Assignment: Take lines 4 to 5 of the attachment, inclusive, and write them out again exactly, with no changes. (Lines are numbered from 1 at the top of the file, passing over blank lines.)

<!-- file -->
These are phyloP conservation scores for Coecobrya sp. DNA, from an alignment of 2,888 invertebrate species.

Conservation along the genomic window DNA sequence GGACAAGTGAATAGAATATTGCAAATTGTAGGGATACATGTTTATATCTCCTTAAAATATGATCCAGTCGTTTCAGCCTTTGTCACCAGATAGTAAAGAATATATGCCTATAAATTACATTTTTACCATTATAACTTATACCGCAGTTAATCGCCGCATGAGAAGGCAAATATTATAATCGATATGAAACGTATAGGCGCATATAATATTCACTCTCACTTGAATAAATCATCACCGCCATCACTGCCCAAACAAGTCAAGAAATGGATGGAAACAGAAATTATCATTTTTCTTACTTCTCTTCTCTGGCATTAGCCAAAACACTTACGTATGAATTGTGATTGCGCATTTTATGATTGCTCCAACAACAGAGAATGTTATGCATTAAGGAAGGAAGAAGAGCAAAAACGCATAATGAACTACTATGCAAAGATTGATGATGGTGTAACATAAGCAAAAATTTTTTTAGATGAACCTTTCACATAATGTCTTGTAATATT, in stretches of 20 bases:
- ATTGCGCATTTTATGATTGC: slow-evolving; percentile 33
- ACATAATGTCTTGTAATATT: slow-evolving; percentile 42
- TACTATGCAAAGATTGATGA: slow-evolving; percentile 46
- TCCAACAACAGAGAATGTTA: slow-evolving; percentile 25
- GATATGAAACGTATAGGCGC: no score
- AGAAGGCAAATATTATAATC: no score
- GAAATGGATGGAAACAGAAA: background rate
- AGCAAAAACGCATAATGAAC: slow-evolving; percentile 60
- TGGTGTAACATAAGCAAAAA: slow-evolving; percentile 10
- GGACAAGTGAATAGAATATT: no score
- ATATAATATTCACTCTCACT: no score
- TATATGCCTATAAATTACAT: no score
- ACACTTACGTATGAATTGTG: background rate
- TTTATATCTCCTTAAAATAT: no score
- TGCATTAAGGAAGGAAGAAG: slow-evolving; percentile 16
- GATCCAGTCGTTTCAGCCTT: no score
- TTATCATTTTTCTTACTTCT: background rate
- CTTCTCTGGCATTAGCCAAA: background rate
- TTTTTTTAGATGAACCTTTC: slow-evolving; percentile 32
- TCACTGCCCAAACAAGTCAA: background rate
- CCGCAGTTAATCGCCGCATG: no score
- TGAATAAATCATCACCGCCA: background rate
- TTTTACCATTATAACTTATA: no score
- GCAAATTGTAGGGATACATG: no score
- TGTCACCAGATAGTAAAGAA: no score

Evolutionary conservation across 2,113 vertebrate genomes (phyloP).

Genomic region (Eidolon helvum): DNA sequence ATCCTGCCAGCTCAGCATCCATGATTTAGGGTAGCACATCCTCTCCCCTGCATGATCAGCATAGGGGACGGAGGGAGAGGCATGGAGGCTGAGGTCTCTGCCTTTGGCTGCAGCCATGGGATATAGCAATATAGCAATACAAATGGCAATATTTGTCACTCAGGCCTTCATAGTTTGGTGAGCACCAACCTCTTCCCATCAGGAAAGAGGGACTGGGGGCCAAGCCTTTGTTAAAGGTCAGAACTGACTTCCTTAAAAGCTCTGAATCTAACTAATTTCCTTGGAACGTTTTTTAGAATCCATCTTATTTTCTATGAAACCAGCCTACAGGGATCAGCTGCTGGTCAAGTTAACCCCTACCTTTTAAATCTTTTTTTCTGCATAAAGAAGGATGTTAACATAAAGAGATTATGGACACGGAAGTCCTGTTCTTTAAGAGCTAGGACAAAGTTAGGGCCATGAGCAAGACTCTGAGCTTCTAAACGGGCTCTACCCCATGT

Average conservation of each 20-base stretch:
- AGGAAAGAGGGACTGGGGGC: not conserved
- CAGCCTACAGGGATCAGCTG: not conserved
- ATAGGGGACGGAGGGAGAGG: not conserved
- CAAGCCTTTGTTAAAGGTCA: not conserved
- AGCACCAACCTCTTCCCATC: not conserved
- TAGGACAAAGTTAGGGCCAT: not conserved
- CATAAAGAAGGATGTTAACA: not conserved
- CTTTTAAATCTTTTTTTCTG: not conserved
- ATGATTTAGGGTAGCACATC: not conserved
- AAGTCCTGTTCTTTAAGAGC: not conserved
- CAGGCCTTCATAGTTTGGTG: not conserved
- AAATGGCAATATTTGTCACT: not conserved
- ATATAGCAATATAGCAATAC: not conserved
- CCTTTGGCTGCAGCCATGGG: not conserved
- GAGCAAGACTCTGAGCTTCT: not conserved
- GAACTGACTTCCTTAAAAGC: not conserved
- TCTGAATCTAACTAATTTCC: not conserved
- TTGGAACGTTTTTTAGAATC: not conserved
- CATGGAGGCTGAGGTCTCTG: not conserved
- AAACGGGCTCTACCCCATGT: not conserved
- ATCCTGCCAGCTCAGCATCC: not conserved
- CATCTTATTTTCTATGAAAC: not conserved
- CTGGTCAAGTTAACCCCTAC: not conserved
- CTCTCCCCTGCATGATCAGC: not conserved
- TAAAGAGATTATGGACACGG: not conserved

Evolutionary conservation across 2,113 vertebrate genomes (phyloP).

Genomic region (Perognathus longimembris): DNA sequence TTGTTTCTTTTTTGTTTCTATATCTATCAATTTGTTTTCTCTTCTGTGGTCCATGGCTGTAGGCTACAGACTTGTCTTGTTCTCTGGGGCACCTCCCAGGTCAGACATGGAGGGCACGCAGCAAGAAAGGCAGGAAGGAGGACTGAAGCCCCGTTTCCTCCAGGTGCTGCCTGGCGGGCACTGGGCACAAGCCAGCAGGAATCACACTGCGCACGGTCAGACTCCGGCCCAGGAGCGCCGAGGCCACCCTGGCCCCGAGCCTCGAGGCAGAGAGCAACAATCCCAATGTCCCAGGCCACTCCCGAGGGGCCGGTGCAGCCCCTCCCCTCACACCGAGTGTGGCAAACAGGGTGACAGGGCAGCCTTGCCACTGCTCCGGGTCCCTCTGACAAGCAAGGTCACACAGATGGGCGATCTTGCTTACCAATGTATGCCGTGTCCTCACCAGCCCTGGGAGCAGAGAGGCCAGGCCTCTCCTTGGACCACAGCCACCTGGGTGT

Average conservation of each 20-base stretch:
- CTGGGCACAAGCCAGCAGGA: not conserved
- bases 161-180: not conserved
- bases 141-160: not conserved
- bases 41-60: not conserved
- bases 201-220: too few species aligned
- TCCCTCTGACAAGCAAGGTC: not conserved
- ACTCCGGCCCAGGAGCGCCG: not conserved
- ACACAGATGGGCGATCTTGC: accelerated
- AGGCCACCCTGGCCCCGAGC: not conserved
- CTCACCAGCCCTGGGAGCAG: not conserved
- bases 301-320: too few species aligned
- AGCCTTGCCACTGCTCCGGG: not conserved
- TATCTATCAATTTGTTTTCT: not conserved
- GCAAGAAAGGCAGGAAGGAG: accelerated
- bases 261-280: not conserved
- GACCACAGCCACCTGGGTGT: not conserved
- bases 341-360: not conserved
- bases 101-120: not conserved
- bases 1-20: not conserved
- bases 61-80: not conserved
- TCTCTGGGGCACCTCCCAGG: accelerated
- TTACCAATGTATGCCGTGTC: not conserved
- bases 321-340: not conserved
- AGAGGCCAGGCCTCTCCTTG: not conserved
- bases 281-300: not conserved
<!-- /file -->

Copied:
- ACATAATGTCTTGTAATATT: slow-evolving; percentile 42
- TACTATGCAAAGATTGATGA: slow-evolving; percentile 46